In this Cook County Theatre Department revival, found and original texts provide the voices for a juxtaposition between two worlds. The clowns, limpid and theatrical, re-create classic bits of physical comedy and mime. The wrestlers wrestle, read letters to the audience about why they ran away from training camp, and generally struggle with controlling their impulses without losing the edge of pure aggression they need to succeed. There's no dialogue per se, and there's no perceivable plot. Though Cook County's avant-garde approach can easily lead to insularity, informed more by theory than by feeling, one of the found texts used by the wrestlers prevents that from happening. Taken from a college yearbook, this text has an astonishingly inarticulate voice, which struggles so hard and with such feeling to express the wrestlers' choices that its seriousness turns the other texts--particularly Kenneth Koch's 1000 Avant Garde Plays--into clownish intellectual foppery. The play quickly becomes a hall of mirrors: it's a struggle between clowns and wrestlers, but only the wrestlers struggle; the wrestlers' voices are concrete and serious, but they're so inarticulate they're clownish. Any attempt to make sense of it all is immediately swept away by a tidal wave of contradictions--and that's what makes Clowns Plus Wrestlers so funny and stimulating. Though the current revival's overly happy ending seems to let the clowns win, I'm still rooting for the wrestlers--those Middle American icons of reality. Cook County Theatre Department, 2255 S. Michigan (enter on 23rd Street), 842-8234. Thursday-Monday, April 1, 8 PM. $10. --Terry Brennan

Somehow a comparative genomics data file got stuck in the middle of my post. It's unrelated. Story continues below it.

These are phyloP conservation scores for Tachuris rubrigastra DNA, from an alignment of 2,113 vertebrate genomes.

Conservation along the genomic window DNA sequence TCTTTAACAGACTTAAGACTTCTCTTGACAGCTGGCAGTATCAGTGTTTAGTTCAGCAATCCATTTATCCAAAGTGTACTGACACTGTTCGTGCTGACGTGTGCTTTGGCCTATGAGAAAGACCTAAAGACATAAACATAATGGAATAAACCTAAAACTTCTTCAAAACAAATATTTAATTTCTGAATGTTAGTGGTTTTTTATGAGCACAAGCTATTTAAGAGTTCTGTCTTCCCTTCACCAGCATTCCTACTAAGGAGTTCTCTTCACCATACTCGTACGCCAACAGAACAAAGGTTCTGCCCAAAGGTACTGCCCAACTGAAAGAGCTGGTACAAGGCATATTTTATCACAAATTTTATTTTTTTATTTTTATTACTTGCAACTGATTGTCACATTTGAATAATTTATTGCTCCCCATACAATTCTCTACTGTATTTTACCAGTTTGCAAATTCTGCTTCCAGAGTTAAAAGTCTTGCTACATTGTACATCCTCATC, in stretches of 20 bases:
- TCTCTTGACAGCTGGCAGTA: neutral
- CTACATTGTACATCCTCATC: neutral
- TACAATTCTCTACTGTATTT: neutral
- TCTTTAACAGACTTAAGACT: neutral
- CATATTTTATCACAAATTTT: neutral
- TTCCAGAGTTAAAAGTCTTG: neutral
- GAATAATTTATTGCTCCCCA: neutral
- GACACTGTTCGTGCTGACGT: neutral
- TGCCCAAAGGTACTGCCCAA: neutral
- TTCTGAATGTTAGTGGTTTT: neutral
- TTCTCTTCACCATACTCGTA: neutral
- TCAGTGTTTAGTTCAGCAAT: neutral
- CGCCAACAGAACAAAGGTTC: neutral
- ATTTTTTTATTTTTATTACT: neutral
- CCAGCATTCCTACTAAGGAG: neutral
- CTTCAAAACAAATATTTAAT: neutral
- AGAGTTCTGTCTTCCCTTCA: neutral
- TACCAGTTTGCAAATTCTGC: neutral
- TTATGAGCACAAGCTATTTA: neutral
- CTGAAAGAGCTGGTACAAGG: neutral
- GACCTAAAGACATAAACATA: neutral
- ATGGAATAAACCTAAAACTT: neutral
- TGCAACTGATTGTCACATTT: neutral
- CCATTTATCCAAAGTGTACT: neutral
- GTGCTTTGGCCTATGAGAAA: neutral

Art accompanying story in printed newspaper (not available in this archive): photo/Lara Furniss.